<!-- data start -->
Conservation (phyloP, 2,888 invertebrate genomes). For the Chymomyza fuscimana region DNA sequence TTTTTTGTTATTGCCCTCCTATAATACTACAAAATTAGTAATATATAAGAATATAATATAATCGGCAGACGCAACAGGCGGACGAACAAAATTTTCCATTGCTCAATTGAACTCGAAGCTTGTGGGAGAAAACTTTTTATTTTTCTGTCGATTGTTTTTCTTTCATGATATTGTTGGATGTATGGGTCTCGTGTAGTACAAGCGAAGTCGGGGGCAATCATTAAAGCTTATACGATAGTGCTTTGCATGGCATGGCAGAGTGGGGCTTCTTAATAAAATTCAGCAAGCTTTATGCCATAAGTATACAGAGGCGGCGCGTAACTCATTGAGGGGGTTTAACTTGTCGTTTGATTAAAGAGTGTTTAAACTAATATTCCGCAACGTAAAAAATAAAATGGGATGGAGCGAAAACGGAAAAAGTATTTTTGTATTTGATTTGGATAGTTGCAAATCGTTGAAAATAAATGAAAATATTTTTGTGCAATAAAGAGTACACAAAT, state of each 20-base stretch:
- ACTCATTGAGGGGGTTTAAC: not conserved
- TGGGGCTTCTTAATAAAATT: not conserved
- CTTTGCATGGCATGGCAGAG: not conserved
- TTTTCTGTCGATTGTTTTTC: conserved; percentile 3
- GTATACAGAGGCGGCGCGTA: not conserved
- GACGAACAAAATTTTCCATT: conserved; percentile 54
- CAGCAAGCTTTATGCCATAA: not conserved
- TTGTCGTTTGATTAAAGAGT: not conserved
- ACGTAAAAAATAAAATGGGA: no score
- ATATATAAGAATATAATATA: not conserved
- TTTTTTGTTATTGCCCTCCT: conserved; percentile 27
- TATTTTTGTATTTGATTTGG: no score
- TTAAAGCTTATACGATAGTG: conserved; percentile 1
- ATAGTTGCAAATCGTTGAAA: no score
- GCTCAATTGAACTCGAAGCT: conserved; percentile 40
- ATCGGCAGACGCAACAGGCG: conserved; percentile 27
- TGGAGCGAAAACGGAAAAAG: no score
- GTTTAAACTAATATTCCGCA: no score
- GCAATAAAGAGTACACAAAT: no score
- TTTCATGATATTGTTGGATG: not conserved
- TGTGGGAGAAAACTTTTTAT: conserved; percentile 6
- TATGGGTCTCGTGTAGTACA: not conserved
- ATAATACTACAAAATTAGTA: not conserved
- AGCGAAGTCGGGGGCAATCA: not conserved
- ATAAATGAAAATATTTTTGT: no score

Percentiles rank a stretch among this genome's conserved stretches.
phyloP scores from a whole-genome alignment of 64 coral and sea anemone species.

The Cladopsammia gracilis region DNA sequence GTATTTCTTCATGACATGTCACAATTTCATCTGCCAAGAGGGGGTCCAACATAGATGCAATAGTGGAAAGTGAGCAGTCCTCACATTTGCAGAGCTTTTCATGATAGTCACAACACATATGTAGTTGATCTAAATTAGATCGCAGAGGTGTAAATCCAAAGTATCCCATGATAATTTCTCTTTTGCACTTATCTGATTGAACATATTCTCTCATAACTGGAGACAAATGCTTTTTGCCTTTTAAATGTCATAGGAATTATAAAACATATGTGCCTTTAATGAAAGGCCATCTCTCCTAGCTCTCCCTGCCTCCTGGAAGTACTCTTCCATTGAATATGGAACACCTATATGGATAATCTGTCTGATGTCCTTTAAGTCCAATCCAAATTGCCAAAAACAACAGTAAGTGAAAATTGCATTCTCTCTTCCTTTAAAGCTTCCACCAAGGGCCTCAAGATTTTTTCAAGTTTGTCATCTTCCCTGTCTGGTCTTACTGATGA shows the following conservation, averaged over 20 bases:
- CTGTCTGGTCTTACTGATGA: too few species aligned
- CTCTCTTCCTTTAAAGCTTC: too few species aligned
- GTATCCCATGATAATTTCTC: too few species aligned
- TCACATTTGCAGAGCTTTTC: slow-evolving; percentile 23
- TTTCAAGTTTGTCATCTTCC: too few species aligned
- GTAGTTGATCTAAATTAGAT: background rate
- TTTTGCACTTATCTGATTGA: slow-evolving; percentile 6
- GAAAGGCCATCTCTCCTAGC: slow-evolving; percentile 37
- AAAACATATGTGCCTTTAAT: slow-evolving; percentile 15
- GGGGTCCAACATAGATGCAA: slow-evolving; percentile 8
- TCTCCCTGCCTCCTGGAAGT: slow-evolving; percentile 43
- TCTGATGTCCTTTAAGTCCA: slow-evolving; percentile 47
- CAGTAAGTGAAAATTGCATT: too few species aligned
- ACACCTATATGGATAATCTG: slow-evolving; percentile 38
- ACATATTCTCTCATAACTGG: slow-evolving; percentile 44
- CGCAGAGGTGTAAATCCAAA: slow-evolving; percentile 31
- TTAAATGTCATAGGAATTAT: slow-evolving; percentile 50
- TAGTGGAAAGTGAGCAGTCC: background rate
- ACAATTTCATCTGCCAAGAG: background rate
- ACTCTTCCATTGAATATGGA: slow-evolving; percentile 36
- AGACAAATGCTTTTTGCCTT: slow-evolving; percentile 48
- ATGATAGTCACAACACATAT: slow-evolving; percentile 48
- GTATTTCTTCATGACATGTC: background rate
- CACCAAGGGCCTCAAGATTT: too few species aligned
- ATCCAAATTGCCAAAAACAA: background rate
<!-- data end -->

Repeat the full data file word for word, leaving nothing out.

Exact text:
Conservation (phyloP, 2,888 invertebrate genomes). For the Chymomyza fuscimana region DNA sequence TTTTTTGTTATTGCCCTCCTATAATACTACAAAATTAGTAATATATAAGAATATAATATAATCGGCAGACGCAACAGGCGGACGAACAAAATTTTCCATTGCTCAATTGAACTCGAAGCTTGTGGGAGAAAACTTTTTATTTTTCTGTCGATTGTTTTTCTTTCATGATATTGTTGGATGTATGGGTCTCGTGTAGTACAAGCGAAGTCGGGGGCAATCATTAAAGCTTATACGATAGTGCTTTGCATGGCATGGCAGAGTGGGGCTTCTTAATAAAATTCAGCAAGCTTTATGCCATAAGTATACAGAGGCGGCGCGTAACTCATTGAGGGGGTTTAACTTGTCGTTTGATTAAAGAGTGTTTAAACTAATATTCCGCAACGTAAAAAATAAAATGGGATGGAGCGAAAACGGAAAAAGTATTTTTGTATTTGATTTGGATAGTTGCAAATCGTTGAAAATAAATGAAAATATTTTTGTGCAATAAAGAGTACACAAAT, state of each 20-base stretch:
- ACTCATTGAGGGGGTTTAAC: not conserved
- TGGGGCTTCTTAATAAAATT: not conserved
- CTTTGCATGGCATGGCAGAG: not conserved
- TTTTCTGTCGATTGTTTTTC: conserved; percentile 3
- GTATACAGAGGCGGCGCGTA: not conserved
- GACGAACAAAATTTTCCATT: conserved; percentile 54
- CAGCAAGCTTTATGCCATAA: not conserved
- TTGTCGTTTGATTAAAGAGT: not conserved
- ACGTAAAAAATAAAATGGGA: no score
- ATATATAAGAATATAATATA: not conserved
- TTTTTTGTTATTGCCCTCCT: conserved; percentile 27
- TATTTTTGTATTTGATTTGG: no score
- TTAAAGCTTATACGATAGTG: conserved; percentile 1
- ATAGTTGCAAATCGTTGAAA: no score
- GCTCAATTGAACTCGAAGCT: conserved; percentile 40
- ATCGGCAGACGCAACAGGCG: conserved; percentile 27
- TGGAGCGAAAACGGAAAAAG: no score
- GTTTAAACTAATATTCCGCA: no score
- GCAATAAAGAGTACACAAAT: no score
- TTTCATGATATTGTTGGATG: not conserved
- TGTGGGAGAAAACTTTTTAT: conserved; percentile 6
- TATGGGTCTCGTGTAGTACA: not conserved
- ATAATACTACAAAATTAGTA: not conserved
- AGCGAAGTCGGGGGCAATCA: not conserved
- ATAAATGAAAATATTTTTGT: no score

Percentiles rank a stretch among this genome's conserved stretches.
phyloP scores from a whole-genome alignment of 64 coral and sea anemone species.

The Cladopsammia gracilis region DNA sequence GTATTTCTTCATGACATGTCACAATTTCATCTGCCAAGAGGGGGTCCAACATAGATGCAATAGTGGAAAGTGAGCAGTCCTCACATTTGCAGAGCTTTTCATGATAGTCACAACACATATGTAGTTGATCTAAATTAGATCGCAGAGGTGTAAATCCAAAGTATCCCATGATAATTTCTCTTTTGCACTTATCTGATTGAACATATTCTCTCATAACTGGAGACAAATGCTTTTTGCCTTTTAAATGTCATAGGAATTATAAAACATATGTGCCTTTAATGAAAGGCCATCTCTCCTAGCTCTCCCTGCCTCCTGGAAGTACTCTTCCATTGAATATGGAACACCTATATGGATAATCTGTCTGATGTCCTTTAAGTCCAATCCAAATTGCCAAAAACAACAGTAAGTGAAAATTGCATTCTCTCTTCCTTTAAAGCTTCCACCAAGGGCCTCAAGATTTTTTCAAGTTTGTCATCTTCCCTGTCTGGTCTTACTGATGA shows the following conservation, averaged over 20 bases:
- CTGTCTGGTCTTACTGATGA: too few species aligned
- CTCTCTTCCTTTAAAGCTTC: too few species aligned
- GTATCCCATGATAATTTCTC: too few species aligned
- TCACATTTGCAGAGCTTTTC: slow-evolving; percentile 23
- TTTCAAGTTTGTCATCTTCC: too few species aligned
- GTAGTTGATCTAAATTAGAT: background rate
- TTTTGCACTTATCTGATTGA: slow-evolving; percentile 6
- GAAAGGCCATCTCTCCTAGC: slow-evolving; percentile 37
- AAAACATATGTGCCTTTAAT: slow-evolving; percentile 15
- GGGGTCCAACATAGATGCAA: slow-evolving; percentile 8
- TCTCCCTGCCTCCTGGAAGT: slow-evolving; percentile 43
- TCTGATGTCCTTTAAGTCCA: slow-evolving; percentile 47
- CAGTAAGTGAAAATTGCATT: too few species aligned
- ACACCTATATGGATAATCTG: slow-evolving; percentile 38
- ACATATTCTCTCATAACTGG: slow-evolving; percentile 44
- CGCAGAGGTGTAAATCCAAA: slow-evolving; percentile 31
- TTAAATGTCATAGGAATTAT: slow-evolving; percentile 50
- TAGTGGAAAGTGAGCAGTCC: background rate
- ACAATTTCATCTGCCAAGAG: background rate
- ACTCTTCCATTGAATATGGA: slow-evolving; percentile 36
- AGACAAATGCTTTTTGCCTT: slow-evolving; percentile 48
- ATGATAGTCACAACACATAT: slow-evolving; percentile 48
- GTATTTCTTCATGACATGTC: background rate
- CACCAAGGGCCTCAAGATTT: too few species aligned
- ATCCAAATTGCCAAAAACAA: background rate